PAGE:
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As I sit and think about the question of “Why art history?” for myself, I’ve realized that there are two different paths that encouraged me to “find out more” about the works of art which appealed to me. I first was drawn to the intellectual aspects of art, particularly Northern Renaissance art, while only later finding myself drawn to actual aesthetics and the experiential nature of viewing art.

Jan Van Eyck, "The Arnolfini Portrait," 1434

Jan Van Eyck, “The Arnolfini Portrait,” 1434

When I first began to study art history as a teenager in high school, I was immediately drawn to the cerebral aspects of art. I relished the concept of “disguised symbolism” in Northern Renaissance painting, especially found in Jan van Eyck’s The Arnolfini Portrait (1434, shown above) and the Mérode Altarpiece (c. 1427-32) by the workshop of Robert Campin. With what precision answers could be produced about the symbolism of these everyday objects! Lilies symbolize purity! A dog means fidelity! Pieces of fruit mean fecundity! I devoured the succinct answers that were provided in my heavy survey textbooks. I considered these answers to be universal truths, not realizing at the time that Panofsky was the iconographic chef de partie who systematically shuttled out answers for me to consume.

Perhaps, since I was a somewhat naïve and inexperienced teenager, the precision and readiness for such answers appealed to my limited knowledge of the world. I felt like everything had an answer in art history, just like I assumed that life would also produce answers with precision and exactitude. It was not until a few years later, as I began to realize the complexities of life as a young adult, that I realized how iconographic meanings could be very complex and difficult.

My cerebral interest in art continued for several years after high school. I started college as a music major and took a few art history classes on the side. Even though I found works of art to be beautiful, I think that the aesthetics of art were always ancillary to my interest in facts and information. I primarily sought knowledge back then, instead of experience. If I looked for beautiful and attractive things, I probably didn’t look much farther than the apartments of boys that were located near my college apartment.

Gianlorenzo Bernini, David, 1623-24. Marble, Galleria Borghese, Rome

Gianlorenzo Bernini, David, 1623-24. Marble, Galleria Borghese, Rome

However, my opinion about art changed a year or two after I switched my major to art history. The most definitive moment, when I began to truly realize the aesthetic and experiential power of art, happened when I was a junior in college. I traveled to Europe on a study abroad that was designed for art history majors. It was on this study abroad, specifically when I visited the Borghese Gallery in Rome with a few friends, that I realized how viewing art could be an emotional experience. There, when viewing Bernini’s David (1623-24, shown above) I was brought almost to the point of tears. I recorded this note in my course journal afterward:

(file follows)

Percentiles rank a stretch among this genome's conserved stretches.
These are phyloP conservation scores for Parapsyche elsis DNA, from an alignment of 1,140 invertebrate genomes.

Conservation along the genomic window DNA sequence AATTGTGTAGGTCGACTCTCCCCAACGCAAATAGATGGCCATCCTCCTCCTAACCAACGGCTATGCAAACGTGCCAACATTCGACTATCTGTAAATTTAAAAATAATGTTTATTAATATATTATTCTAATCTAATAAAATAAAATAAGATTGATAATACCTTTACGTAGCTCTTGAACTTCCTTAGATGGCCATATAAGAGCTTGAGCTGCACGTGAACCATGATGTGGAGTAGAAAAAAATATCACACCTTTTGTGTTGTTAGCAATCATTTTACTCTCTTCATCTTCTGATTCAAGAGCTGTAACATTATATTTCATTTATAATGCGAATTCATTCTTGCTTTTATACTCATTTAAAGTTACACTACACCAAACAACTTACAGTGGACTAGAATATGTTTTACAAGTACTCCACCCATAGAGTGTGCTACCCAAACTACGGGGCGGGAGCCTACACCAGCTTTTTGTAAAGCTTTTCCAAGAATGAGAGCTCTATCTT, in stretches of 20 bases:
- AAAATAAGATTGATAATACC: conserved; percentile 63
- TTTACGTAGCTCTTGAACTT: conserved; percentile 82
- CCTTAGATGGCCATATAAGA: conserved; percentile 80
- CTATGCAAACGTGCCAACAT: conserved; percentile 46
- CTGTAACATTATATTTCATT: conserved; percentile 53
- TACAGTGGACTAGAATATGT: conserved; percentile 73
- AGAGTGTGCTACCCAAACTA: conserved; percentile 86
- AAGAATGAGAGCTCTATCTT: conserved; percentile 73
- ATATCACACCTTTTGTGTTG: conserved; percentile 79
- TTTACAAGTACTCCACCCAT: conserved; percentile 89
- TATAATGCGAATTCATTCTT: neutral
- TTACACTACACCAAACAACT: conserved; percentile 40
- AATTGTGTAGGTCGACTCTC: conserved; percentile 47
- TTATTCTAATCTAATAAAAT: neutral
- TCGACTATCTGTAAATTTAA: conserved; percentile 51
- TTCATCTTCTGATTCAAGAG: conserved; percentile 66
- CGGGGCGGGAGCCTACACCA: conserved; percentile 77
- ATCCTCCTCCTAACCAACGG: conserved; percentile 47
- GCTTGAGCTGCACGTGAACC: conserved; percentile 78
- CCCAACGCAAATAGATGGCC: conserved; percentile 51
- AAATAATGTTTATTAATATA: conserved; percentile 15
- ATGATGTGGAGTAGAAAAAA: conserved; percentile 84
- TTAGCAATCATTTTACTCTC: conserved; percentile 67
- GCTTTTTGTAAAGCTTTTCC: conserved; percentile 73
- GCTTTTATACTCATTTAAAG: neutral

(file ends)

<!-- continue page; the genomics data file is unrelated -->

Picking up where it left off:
May 10, 2003

Bernini’s “David”: WOW. I’m speechless. The direct, concentrated stare is very poignant and dramatic. His body is twisted up and tense. It is so realistic. I can’t believe it is marble. It’s absolutely beautiful. I thought I was going to cry at first and then I was filled with a lot of joy and passion…almost to the point of being giddy. It was definitely an odd sensation to experience so many emotions at the same time.

Although I deeply loved Baroque art before this point, I think that this experience in the Borghese Gallery really changed the way that I approached and understood art. I wanted to learn more about Baroque art, but learn more about it from the aspect of the viewer’s experience. How do Baroque works of art interact with their audience? How can three-dimensional sculpture interact with the viewer in ways that aren’t possible for two-dimensional paintings? These questions began to germinate over the next several years; they eventually led me to travel to Brazil in 2007 to analyze the element of viewer participation and experience in Aleijadinho’s sculptural composition of Old Testament prophets (c. 1800-1805, shown below) at the church Bom Jesus dos Matozinhos. I twisted and turned around the paths and staircase that lead up to this church several times, similar to how I revolved around the twisted body of the David a few years before.

Antônio Francisco Lisboa ("O Aleijadinho"), "Prophets," 1800-1805. Bom Jesus dos Matozinhos, Congonhas do Campo, Brazil

Antônio Francisco Lisboa (“O Aleijadinho”), “Prophets,” c. 1800-1805. Bom Jesus dos Matozinhos, Congonhas do Campo, Brazil

My experience at the Borghese Gallery also encouraged me to learn more about ways to describe the different emotions I felt while looking at the David. I wanted to compare my experience with the words written by others, which led me to read books like James Elkins’ book Pictures and Tears: A History of People Who Have Cried in Front of Paintings. Although I have armed myself with great adjectives and flowery phrases over the years, I still don’t feel like I have mastered the skill of translating emotions into words. Perhaps it is a fruitless endeavor to try and give words to seemingly ineffable emotions, but I like to try. If there is one reason why I like to write about art history, it is because I’m compelled to practice and find better ways to communicate such emotions with only words.

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ADDENDUM: “Why Art History Blogging?”